Her Campus Logo Her Campus Logo
The opinions expressed in this article are the writer’s own and do not reflect the views of Her Campus.
This article is written by a student writer from the Her Campus at UMKC chapter.

Since I moved into the dorms, I’ve been hitting the gym about four times a week. I didn’t have an exact goal in mind when I started but knew that I wanted to gain some muscle and feel stronger. As someone who has been lifting for nine months now, here are the aspects I’ve learned, noticed and want to share with others.

It’s scary to try a new exercise, but you won’t be afraid forever.

For quite some time, I was scared to pick up a set of dumbbells and only stuck to machine exercises. I was worried that I would be judged for the amount I could lift or not perform the exercise correctly. I’m a pretty small person, and it’s very daunting when the massive “gym bros” already have a routine down and are surrounding the weights area. Although, the more I kept going to the weight bench and picking up my tiny dumbbells, the more confidence I gained. It took me a while to feel comfortable trying new exercises and developing a routine without feeling like I was in the spotlight, but even though I’m tiny, I’m still worthy of taking up space and exercising for myself.

Everyone looks different than what I thought, and it’s so refreshing.

One of the toxic things I was happy to escape was the mindset that being strong was equivalent to having a small waist and big glutes. When scrolling through Instagram, this was the only “strong” body type I was exposed to. However, I’ve seen women of all shapes and sizes working to get stronger at the weight rack. They don’t know it, but I silently look up to them and take note of the exercises they’re doing to implement them in my routine. Personally, I feel that TikTok is a better platform for finding strong women to look up to because it differs from the “Instagram Influencer body” that women are expected to achieve. Two people I suggest following early on are @leanbeefpatty and @brittsmiley_. Their content always keeps me going and makes me smile. 

You’re allowed to rest and not beat yourself up.

When I started becoming more passionate about lifting, I would get angry at myself for not performing as well as I expected. Getting tough and angry is great to fuel some people, but not me. I’ve learned that I perform much better when I’m nice to myself. If I can’t do one more rep, that’s perfectly okay and doesn’t disregard the rest of the set I completed. You can still push your limits and know when your body needs to rest at the same time, especially to avoid injuries. Negative reinforcements can hurt the gym experience.

Don’t let comparisons stop you.

When I work out, if I tell myself to do one more rep to look like someone else, I end up spiraling with comparisons. Instead, I use cheesy mindsets of training for the Hunger Games or going to fight the Titans from my favorite anime show. There’s no waiting to be strong at your “end body” because you can still be strong at this moment. If you start lifting weights, you can swap out your motivation to be surviving a zombie apocalypse or fighting the enemy from your favorite Marvel movie. If I think too much about wanting to look like a famous influencer or lifting as much as them, I believe it takes away all the little victories that I’ve done to get to the present. Some people may not even desire to change their bodies and just want to feel stronger, so that’s why I enjoy using this imaginary motivation because I believe it’s appealing to everyone. Comparison really is the thief of joy, but wanting to be as awesome and fierce as Black Widow isn’t.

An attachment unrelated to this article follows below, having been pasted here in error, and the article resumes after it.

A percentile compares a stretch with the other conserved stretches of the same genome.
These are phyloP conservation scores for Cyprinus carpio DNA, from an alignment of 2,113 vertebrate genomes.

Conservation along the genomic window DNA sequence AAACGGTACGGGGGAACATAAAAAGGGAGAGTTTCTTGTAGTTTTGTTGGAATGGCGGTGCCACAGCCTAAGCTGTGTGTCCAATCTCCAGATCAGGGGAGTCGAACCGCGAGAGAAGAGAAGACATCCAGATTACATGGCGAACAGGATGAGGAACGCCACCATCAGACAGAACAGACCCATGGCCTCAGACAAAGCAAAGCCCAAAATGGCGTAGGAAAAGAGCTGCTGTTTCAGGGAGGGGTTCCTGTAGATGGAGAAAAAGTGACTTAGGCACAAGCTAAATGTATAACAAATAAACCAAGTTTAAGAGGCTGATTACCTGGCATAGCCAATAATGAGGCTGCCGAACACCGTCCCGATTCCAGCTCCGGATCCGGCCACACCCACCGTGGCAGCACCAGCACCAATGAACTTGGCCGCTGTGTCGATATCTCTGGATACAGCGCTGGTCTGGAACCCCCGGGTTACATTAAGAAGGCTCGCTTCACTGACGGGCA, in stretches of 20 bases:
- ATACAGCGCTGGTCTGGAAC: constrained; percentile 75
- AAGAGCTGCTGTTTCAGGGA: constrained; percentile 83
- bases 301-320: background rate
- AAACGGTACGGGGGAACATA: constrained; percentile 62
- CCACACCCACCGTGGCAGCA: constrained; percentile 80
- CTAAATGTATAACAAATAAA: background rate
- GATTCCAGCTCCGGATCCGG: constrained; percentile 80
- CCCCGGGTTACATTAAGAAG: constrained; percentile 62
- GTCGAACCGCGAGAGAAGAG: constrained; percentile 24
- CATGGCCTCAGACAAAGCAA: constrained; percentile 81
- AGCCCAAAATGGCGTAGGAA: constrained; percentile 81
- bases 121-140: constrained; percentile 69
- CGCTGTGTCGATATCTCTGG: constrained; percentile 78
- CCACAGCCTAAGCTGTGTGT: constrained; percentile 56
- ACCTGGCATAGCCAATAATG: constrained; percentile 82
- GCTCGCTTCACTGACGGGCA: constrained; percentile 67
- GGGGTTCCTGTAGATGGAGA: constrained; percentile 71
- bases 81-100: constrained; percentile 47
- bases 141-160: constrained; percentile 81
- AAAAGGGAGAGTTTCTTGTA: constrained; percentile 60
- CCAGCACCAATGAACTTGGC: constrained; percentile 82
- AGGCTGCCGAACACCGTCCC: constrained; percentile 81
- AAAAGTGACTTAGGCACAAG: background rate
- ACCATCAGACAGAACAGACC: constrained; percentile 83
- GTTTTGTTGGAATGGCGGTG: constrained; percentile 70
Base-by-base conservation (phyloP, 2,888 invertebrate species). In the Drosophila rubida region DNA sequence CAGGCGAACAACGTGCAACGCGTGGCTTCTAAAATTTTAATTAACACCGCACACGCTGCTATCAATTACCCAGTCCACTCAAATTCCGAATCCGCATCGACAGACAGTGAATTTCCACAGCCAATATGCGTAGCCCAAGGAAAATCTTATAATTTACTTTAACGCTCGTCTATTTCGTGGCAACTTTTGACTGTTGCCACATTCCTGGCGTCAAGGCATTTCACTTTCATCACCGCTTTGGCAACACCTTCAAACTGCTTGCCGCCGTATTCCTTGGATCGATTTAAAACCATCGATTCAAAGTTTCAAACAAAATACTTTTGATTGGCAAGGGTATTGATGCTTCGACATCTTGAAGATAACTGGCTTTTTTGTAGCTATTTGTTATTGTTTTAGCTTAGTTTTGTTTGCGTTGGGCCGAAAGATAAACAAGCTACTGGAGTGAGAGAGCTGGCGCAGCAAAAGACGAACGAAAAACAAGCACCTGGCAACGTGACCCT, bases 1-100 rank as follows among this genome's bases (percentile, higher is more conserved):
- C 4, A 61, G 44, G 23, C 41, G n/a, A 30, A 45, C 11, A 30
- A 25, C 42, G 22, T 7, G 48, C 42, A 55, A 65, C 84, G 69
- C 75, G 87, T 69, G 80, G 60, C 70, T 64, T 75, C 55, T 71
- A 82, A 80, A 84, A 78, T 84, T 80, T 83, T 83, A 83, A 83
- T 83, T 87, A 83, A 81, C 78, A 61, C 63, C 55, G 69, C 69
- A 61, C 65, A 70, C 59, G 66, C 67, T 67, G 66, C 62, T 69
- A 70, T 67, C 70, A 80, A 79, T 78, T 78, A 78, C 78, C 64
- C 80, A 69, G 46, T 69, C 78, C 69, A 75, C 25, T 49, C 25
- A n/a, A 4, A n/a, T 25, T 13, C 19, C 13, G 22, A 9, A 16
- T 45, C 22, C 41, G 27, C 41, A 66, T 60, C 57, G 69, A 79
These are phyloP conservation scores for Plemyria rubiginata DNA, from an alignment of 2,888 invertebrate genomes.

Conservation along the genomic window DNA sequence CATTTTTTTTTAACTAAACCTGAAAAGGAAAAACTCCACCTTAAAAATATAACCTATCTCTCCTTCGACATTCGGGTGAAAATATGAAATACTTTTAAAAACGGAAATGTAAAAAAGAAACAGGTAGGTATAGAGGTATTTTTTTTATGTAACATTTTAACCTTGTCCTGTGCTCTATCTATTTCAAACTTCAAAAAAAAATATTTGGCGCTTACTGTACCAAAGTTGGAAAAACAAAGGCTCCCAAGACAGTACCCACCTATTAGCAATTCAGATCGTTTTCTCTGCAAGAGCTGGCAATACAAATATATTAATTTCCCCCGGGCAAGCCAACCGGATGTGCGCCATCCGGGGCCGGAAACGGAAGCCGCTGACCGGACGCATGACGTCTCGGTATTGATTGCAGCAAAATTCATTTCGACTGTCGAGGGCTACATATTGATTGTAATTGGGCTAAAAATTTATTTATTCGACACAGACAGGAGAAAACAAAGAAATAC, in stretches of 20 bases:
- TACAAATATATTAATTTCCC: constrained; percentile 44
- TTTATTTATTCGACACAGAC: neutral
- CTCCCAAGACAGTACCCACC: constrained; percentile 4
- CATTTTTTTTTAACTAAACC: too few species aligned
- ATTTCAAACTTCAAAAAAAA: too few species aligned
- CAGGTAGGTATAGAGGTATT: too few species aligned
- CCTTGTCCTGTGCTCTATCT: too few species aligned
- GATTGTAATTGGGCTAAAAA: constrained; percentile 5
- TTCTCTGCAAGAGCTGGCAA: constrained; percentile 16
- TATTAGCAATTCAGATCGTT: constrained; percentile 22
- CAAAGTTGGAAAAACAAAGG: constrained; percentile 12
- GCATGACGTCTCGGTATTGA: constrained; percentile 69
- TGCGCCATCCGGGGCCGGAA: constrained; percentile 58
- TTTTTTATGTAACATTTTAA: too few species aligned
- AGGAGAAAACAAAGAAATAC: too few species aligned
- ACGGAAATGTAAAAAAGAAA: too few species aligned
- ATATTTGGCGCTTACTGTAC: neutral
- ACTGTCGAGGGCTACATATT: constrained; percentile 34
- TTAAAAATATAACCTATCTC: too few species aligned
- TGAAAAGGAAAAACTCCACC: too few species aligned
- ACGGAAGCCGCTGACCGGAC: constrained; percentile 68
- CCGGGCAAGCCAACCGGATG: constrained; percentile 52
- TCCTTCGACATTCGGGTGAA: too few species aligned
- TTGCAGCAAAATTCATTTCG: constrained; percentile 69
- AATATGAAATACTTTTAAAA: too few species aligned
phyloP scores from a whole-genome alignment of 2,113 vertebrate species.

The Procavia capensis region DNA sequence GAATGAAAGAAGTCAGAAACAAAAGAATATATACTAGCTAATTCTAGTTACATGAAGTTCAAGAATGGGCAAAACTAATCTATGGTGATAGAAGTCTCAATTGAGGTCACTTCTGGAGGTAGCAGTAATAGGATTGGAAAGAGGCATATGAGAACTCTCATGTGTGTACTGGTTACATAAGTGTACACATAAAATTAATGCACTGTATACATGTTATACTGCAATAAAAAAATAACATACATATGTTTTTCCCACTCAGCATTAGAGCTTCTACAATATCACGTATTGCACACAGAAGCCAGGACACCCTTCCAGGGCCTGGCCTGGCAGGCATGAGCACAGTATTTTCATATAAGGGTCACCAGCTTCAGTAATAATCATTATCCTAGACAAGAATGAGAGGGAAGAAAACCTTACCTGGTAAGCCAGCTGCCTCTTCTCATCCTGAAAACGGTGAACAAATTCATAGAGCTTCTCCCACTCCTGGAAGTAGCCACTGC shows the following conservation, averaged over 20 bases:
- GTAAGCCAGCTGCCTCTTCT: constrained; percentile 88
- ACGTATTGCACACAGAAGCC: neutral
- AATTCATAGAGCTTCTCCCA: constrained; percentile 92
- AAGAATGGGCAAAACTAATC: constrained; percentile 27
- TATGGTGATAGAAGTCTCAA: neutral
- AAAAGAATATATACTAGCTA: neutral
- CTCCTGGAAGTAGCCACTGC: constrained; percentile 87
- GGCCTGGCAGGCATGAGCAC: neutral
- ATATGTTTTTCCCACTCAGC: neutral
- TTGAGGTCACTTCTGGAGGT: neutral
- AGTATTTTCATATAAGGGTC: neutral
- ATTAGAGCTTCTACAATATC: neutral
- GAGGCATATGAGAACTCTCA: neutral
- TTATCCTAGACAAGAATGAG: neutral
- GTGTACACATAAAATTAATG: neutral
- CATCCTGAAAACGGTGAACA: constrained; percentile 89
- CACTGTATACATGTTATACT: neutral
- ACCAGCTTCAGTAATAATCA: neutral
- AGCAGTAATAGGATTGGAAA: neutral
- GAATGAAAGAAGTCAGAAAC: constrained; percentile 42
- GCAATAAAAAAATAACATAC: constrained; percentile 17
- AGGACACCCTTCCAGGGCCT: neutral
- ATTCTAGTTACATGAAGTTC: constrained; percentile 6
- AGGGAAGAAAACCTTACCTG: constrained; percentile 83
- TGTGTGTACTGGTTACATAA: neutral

Just keep trying.

This may sound like very generic advice, but it’s so important. In high school, I remember struggling to pick up the weight bar, and now here I was again struggling with the 10-pound dumbbell. I didn’t feel like I was getting anywhere for a while, but suddenly after being consistent, it clicked. I was moving up to the 15s and my pushup number was increased gradually. I was less tired and finally, it became easier. If you’re like me and trying to put your mind and body to the test, keep going. Keep telling yourself that no matter what you look like you are stronger today than you were yesterday, and I promise you will get there.

I really love lifting at the gym now and even have met friends on campus who will join me. It’s been a great experience and I now talk about my improvements with others. Blowing off bad energy and getting stronger in the process is so nice. Sure, being new at the weight rack is terrifying, but one day at a time, it gets so much easier and definitely more empowering.

Belle Yennie (she/they) is from Independence, Missouri. They are currently majoring in English and minoring in communications at the University of Missouri-Kansas City. Belle was named Outstanding Mass Media Journalist in 2021 at Fort Osage High School and is continuing their passion through Her Campus and RooNews, UMKC's student media platform. They enjoy writing about anything, but their favorite topics to cover include wellness and trends. Living in the KC Metro has allowed Belle to go on mini adventures, such as browsing antique stores or trying out new restaurants.